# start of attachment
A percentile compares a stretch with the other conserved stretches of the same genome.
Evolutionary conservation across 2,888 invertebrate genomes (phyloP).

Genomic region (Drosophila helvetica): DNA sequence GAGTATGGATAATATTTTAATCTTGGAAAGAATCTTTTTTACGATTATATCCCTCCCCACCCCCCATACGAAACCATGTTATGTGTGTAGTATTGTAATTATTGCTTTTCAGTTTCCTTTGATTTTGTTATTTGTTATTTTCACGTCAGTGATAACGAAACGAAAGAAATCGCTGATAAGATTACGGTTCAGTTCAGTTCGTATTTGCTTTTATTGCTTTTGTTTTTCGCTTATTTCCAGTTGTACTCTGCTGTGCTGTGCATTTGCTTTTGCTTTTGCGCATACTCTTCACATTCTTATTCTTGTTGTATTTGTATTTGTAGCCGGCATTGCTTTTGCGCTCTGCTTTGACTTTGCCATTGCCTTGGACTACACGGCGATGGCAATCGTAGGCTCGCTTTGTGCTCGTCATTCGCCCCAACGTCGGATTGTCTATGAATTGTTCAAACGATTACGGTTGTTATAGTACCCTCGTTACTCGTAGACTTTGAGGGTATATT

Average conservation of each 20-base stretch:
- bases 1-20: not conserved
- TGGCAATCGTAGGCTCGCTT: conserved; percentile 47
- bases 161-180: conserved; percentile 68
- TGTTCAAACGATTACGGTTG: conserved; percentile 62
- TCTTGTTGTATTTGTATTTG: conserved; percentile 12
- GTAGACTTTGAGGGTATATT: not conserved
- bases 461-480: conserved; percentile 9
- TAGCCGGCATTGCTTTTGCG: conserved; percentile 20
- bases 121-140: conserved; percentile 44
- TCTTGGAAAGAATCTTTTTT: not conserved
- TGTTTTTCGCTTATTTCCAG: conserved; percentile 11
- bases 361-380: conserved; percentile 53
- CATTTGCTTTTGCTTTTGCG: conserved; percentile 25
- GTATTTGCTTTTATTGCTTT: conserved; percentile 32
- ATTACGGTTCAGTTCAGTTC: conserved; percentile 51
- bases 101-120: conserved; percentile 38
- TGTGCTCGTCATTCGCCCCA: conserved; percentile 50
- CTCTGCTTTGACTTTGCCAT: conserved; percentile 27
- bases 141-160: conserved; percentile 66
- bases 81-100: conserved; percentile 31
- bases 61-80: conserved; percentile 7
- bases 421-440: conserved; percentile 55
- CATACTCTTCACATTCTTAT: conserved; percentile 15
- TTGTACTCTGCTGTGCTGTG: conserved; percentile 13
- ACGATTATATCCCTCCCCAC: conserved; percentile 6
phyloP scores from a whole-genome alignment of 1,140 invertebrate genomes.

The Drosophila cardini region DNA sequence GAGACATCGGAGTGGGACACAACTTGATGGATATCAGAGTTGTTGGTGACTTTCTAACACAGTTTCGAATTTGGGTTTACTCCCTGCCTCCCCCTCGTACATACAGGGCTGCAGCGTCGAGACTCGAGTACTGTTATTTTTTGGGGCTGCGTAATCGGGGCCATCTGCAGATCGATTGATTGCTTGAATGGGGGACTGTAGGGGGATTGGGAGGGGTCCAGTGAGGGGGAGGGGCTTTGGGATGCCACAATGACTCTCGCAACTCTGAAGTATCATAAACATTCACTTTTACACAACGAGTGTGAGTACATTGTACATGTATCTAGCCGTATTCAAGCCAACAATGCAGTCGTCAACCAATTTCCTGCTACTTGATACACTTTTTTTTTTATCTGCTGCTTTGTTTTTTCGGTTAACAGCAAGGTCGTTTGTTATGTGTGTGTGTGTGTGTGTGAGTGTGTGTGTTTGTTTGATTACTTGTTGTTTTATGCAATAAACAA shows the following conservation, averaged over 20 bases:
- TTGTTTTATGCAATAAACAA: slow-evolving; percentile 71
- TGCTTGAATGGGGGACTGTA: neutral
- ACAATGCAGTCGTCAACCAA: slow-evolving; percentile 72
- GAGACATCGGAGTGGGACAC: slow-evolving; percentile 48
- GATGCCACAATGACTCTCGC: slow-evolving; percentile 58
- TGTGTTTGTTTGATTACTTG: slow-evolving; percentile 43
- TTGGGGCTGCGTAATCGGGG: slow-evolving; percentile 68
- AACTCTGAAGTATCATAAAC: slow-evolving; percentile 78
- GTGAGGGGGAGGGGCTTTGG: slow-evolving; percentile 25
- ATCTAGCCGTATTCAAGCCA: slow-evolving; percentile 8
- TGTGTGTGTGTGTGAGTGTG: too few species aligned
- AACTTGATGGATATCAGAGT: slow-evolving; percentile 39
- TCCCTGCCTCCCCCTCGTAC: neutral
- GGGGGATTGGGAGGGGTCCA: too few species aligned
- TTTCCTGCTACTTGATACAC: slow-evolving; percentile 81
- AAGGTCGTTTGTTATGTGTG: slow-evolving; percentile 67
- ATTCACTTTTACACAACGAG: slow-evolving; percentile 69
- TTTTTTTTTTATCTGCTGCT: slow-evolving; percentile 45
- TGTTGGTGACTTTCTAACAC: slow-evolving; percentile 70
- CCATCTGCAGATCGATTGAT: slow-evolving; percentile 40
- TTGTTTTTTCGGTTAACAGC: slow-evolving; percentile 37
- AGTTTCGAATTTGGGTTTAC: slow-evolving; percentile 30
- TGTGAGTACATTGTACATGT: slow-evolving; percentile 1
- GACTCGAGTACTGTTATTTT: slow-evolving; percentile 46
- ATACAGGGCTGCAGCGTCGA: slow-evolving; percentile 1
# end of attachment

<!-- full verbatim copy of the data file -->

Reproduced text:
A percentile compares a stretch with the other conserved stretches of the same genome.
Evolutionary conservation across 2,888 invertebrate genomes (phyloP).

Genomic region (Drosophila helvetica): DNA sequence GAGTATGGATAATATTTTAATCTTGGAAAGAATCTTTTTTACGATTATATCCCTCCCCACCCCCCATACGAAACCATGTTATGTGTGTAGTATTGTAATTATTGCTTTTCAGTTTCCTTTGATTTTGTTATTTGTTATTTTCACGTCAGTGATAACGAAACGAAAGAAATCGCTGATAAGATTACGGTTCAGTTCAGTTCGTATTTGCTTTTATTGCTTTTGTTTTTCGCTTATTTCCAGTTGTACTCTGCTGTGCTGTGCATTTGCTTTTGCTTTTGCGCATACTCTTCACATTCTTATTCTTGTTGTATTTGTATTTGTAGCCGGCATTGCTTTTGCGCTCTGCTTTGACTTTGCCATTGCCTTGGACTACACGGCGATGGCAATCGTAGGCTCGCTTTGTGCTCGTCATTCGCCCCAACGTCGGATTGTCTATGAATTGTTCAAACGATTACGGTTGTTATAGTACCCTCGTTACTCGTAGACTTTGAGGGTATATT

Average conservation of each 20-base stretch:
- bases 1-20: not conserved
- TGGCAATCGTAGGCTCGCTT: conserved; percentile 47
- bases 161-180: conserved; percentile 68
- TGTTCAAACGATTACGGTTG: conserved; percentile 62
- TCTTGTTGTATTTGTATTTG: conserved; percentile 12
- GTAGACTTTGAGGGTATATT: not conserved
- bases 461-480: conserved; percentile 9
- TAGCCGGCATTGCTTTTGCG: conserved; percentile 20
- bases 121-140: conserved; percentile 44
- TCTTGGAAAGAATCTTTTTT: not conserved
- TGTTTTTCGCTTATTTCCAG: conserved; percentile 11
- bases 361-380: conserved; percentile 53
- CATTTGCTTTTGCTTTTGCG: conserved; percentile 25
- GTATTTGCTTTTATTGCTTT: conserved; percentile 32
- ATTACGGTTCAGTTCAGTTC: conserved; percentile 51
- bases 101-120: conserved; percentile 38
- TGTGCTCGTCATTCGCCCCA: conserved; percentile 50
- CTCTGCTTTGACTTTGCCAT: conserved; percentile 27
- bases 141-160: conserved; percentile 66
- bases 81-100: conserved; percentile 31
- bases 61-80: conserved; percentile 7
- bases 421-440: conserved; percentile 55
- CATACTCTTCACATTCTTAT: conserved; percentile 15
- TTGTACTCTGCTGTGCTGTG: conserved; percentile 13
- ACGATTATATCCCTCCCCAC: conserved; percentile 6
phyloP scores from a whole-genome alignment of 1,140 invertebrate genomes.

The Drosophila cardini region DNA sequence GAGACATCGGAGTGGGACACAACTTGATGGATATCAGAGTTGTTGGTGACTTTCTAACACAGTTTCGAATTTGGGTTTACTCCCTGCCTCCCCCTCGTACATACAGGGCTGCAGCGTCGAGACTCGAGTACTGTTATTTTTTGGGGCTGCGTAATCGGGGCCATCTGCAGATCGATTGATTGCTTGAATGGGGGACTGTAGGGGGATTGGGAGGGGTCCAGTGAGGGGGAGGGGCTTTGGGATGCCACAATGACTCTCGCAACTCTGAAGTATCATAAACATTCACTTTTACACAACGAGTGTGAGTACATTGTACATGTATCTAGCCGTATTCAAGCCAACAATGCAGTCGTCAACCAATTTCCTGCTACTTGATACACTTTTTTTTTTATCTGCTGCTTTGTTTTTTCGGTTAACAGCAAGGTCGTTTGTTATGTGTGTGTGTGTGTGTGTGAGTGTGTGTGTTTGTTTGATTACTTGTTGTTTTATGCAATAAACAA shows the following conservation, averaged over 20 bases:
- TTGTTTTATGCAATAAACAA: slow-evolving; percentile 71
- TGCTTGAATGGGGGACTGTA: neutral
- ACAATGCAGTCGTCAACCAA: slow-evolving; percentile 72
- GAGACATCGGAGTGGGACAC: slow-evolving; percentile 48
- GATGCCACAATGACTCTCGC: slow-evolving; percentile 58
- TGTGTTTGTTTGATTACTTG: slow-evolving; percentile 43
- TTGGGGCTGCGTAATCGGGG: slow-evolving; percentile 68
- AACTCTGAAGTATCATAAAC: slow-evolving; percentile 78
- GTGAGGGGGAGGGGCTTTGG: slow-evolving; percentile 25
- ATCTAGCCGTATTCAAGCCA: slow-evolving; percentile 8
- TGTGTGTGTGTGTGAGTGTG: too few species aligned
- AACTTGATGGATATCAGAGT: slow-evolving; percentile 39
- TCCCTGCCTCCCCCTCGTAC: neutral
- GGGGGATTGGGAGGGGTCCA: too few species aligned
- TTTCCTGCTACTTGATACAC: slow-evolving; percentile 81
- AAGGTCGTTTGTTATGTGTG: slow-evolving; percentile 67
- ATTCACTTTTACACAACGAG: slow-evolving; percentile 69
- TTTTTTTTTTATCTGCTGCT: slow-evolving; percentile 45
- TGTTGGTGACTTTCTAACAC: slow-evolving; percentile 70
- CCATCTGCAGATCGATTGAT: slow-evolving; percentile 40
- TTGTTTTTTCGGTTAACAGC: slow-evolving; percentile 37
- AGTTTCGAATTTGGGTTTAC: slow-evolving; percentile 30
- TGTGAGTACATTGTACATGT: slow-evolving; percentile 1
- GACTCGAGTACTGTTATTTT: slow-evolving; percentile 46
- ATACAGGGCTGCAGCGTCGA: slow-evolving; percentile 1